Reproducibility of Rolandic beta rhythm modulation in MEG and EEG

Mia Illman, Kristina Laaksonen, Veikko Jousmäki, Nina Forss, Harri Piitulainen

Research output: Contribution to journalArticleScientificpeer-review

7 Citations (Scopus)
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The Rolandic beta rhythm, at ∼20 Hz, is generated in the somatosensory and motor cortices and is modulated by motor activity and sensory stimuli, causing a short lasting suppression that is followed by a rebound of the beta rhythm. The rebound reflects inhibitory changes in the primary sensorimotor (SMI) cortex, and thus it has been used as a biomarker to follow the recovery of patients with acute stroke. The longitudinal stability of beta rhythm modulation is a prerequisite for its use in long-term follow-ups. We quantified the reproducibility of beta rhythm modulation in healthy subjects in a 1-year-longitudinal study both for MEG and EEG at T0, 1 month (T1-month, n = 8) and 1 year (T1-year, n = 19). The beta rhythm (13-25 Hz) was modulated by fixed tactile and proprioceptive stimulations of the index fingers. The relative peak strengths of beta suppression and rebound did not differ significantly between the sessions, and intersession reproducibility was good or excellent according to intraclass correlation-coefficient values (0.70-0.96) both in MEG and EEG. Our results indicate that the beta rhythm modulation to tactile and proprioceptive stimulation is well reproducible within 1 year. These results support the use of beta modulation as a biomarker in long-term follow-up studies, e.g., to quantify the functional state of the SMI cortex during rehabilitation and drug interventions in various neurological impairments.NEW & NOTEWORTHY The present study demonstrates that beta rhythm modulation is highly reproducible in a group of healthy subjects within a year. Hence, it can be reliably used as a biomarker in longitudinal follow-up studies in different neurological patient groups to reflect changes in the functional state of the sensorimotor cortex.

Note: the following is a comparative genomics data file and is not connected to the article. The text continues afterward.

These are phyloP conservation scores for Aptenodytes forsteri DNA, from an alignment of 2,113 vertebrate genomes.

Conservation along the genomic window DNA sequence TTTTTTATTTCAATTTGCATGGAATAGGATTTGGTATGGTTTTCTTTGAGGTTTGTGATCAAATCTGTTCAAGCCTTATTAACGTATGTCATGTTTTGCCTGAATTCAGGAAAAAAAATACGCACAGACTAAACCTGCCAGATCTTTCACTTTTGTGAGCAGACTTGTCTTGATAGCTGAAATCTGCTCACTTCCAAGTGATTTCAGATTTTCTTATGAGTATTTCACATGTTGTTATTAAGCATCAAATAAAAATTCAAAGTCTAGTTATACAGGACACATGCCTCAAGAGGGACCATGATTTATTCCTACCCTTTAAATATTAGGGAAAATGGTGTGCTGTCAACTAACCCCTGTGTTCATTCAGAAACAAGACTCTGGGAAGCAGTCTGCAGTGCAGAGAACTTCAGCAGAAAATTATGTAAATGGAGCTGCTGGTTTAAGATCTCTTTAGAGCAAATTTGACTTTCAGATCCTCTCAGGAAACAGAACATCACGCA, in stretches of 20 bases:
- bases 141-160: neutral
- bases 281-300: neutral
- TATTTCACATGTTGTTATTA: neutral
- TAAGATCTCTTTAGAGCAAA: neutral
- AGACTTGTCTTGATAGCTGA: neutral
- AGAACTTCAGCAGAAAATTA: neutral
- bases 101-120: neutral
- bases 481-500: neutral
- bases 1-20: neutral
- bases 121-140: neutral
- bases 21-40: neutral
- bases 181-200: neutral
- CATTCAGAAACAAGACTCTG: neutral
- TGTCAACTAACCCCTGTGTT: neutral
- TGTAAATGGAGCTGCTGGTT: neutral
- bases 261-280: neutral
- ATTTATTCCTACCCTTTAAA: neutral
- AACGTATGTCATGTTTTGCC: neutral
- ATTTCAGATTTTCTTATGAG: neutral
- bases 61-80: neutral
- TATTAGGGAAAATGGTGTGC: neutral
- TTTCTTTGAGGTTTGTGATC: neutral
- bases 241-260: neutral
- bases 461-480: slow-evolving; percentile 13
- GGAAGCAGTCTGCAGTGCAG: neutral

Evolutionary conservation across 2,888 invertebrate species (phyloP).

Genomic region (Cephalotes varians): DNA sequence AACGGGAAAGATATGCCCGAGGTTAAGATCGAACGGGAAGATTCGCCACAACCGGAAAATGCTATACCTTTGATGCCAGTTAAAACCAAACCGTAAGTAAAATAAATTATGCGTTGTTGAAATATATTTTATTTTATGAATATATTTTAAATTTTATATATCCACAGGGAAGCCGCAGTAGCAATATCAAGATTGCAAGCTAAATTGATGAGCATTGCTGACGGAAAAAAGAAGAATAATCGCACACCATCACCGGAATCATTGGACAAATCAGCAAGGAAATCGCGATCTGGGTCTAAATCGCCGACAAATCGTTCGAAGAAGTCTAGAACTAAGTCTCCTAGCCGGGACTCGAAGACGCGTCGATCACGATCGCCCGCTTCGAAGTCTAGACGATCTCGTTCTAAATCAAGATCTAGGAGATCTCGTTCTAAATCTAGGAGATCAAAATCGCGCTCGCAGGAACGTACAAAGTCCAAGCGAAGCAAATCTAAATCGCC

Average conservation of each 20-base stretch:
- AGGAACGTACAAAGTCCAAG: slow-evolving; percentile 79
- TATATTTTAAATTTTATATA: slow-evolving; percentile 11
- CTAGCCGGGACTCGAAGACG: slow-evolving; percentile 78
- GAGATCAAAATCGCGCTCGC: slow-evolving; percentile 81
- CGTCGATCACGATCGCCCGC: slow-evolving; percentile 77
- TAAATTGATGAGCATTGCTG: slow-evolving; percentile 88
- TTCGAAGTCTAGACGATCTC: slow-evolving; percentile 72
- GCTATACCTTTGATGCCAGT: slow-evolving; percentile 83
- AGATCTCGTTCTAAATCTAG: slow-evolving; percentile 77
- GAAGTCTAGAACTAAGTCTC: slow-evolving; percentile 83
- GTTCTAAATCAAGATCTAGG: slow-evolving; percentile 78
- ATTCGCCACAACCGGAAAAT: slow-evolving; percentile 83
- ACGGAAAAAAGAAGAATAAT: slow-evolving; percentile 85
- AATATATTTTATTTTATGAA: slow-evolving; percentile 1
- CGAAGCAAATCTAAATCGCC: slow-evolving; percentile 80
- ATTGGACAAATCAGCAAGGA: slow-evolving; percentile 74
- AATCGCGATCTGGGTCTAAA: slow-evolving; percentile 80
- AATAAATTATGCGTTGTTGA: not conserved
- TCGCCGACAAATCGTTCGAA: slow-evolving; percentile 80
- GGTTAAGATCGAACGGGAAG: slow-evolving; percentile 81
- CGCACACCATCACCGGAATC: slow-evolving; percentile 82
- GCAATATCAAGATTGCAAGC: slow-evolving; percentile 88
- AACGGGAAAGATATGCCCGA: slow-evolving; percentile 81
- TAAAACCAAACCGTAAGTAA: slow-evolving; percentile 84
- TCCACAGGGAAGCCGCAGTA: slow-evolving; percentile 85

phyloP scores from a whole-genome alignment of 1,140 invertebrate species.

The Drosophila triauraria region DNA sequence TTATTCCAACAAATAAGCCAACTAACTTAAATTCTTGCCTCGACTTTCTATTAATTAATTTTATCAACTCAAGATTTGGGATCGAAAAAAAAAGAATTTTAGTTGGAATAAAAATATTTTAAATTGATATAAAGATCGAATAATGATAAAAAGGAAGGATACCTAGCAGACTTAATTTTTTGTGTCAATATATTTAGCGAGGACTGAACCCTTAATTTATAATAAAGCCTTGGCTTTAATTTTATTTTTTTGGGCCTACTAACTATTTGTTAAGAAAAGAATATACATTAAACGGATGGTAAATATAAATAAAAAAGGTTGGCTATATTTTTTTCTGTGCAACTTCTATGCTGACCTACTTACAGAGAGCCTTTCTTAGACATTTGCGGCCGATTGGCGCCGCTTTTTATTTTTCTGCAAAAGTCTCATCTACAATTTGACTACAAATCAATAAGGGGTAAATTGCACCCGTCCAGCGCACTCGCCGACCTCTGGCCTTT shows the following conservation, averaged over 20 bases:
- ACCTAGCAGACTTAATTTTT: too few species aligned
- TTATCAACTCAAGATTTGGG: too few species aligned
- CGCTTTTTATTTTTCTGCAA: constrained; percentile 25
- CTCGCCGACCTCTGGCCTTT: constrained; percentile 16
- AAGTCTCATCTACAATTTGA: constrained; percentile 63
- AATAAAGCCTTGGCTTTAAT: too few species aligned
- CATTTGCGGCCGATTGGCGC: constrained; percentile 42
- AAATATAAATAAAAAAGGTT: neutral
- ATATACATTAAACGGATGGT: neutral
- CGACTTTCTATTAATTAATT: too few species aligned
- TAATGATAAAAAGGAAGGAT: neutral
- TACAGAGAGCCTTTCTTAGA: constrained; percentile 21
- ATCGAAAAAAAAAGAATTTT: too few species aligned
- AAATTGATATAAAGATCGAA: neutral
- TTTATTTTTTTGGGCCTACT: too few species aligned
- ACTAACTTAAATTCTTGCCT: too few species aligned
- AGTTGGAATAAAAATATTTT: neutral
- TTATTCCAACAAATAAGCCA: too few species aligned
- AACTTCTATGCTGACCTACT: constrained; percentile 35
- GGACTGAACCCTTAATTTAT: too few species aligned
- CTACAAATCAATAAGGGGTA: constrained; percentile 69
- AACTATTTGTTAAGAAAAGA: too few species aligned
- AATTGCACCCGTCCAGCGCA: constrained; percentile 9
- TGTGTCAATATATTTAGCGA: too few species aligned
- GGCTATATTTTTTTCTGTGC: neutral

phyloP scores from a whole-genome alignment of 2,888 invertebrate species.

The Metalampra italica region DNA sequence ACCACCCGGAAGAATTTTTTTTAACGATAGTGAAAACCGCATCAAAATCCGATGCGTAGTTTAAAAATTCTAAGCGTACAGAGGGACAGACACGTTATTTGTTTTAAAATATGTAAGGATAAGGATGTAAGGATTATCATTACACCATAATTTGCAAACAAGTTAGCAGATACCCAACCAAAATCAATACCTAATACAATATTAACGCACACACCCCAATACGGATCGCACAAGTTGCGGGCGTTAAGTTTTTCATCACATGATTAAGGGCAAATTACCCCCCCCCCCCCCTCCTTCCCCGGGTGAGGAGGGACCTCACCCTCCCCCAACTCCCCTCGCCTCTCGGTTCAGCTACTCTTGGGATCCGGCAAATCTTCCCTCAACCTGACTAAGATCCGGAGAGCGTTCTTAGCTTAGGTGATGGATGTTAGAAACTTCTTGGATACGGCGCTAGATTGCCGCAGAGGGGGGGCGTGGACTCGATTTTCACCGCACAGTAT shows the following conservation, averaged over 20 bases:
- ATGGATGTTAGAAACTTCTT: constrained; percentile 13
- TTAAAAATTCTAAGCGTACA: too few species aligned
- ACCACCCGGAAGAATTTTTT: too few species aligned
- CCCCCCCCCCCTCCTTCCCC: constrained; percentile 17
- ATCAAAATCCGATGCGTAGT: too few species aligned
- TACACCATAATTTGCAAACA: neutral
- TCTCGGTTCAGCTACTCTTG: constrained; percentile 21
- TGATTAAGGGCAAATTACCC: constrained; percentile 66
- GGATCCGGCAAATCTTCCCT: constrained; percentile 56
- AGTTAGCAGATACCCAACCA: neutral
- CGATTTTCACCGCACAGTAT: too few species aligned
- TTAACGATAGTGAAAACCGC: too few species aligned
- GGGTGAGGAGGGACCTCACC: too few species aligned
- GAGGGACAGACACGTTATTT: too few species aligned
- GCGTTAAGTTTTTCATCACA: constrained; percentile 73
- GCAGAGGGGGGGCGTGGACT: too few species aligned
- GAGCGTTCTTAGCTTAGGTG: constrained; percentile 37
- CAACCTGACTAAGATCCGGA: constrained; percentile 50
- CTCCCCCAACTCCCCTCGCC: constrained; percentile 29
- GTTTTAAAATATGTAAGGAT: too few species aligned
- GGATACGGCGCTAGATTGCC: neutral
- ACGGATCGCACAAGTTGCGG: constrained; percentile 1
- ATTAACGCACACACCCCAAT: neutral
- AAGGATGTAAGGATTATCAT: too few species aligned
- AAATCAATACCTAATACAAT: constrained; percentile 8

Original languageEnglish
Pages (from-to)559-570
Number of pages12
JournalJournal of Neurophysiology
Issue number2
Publication statusPublished - 1 Feb 2022
MoE publication typeA1 Journal article-refereed


  • cortical oscillation
  • cutaneous stimulus
  • event-related desynchronization
  • event-related synchronization
  • passive movement


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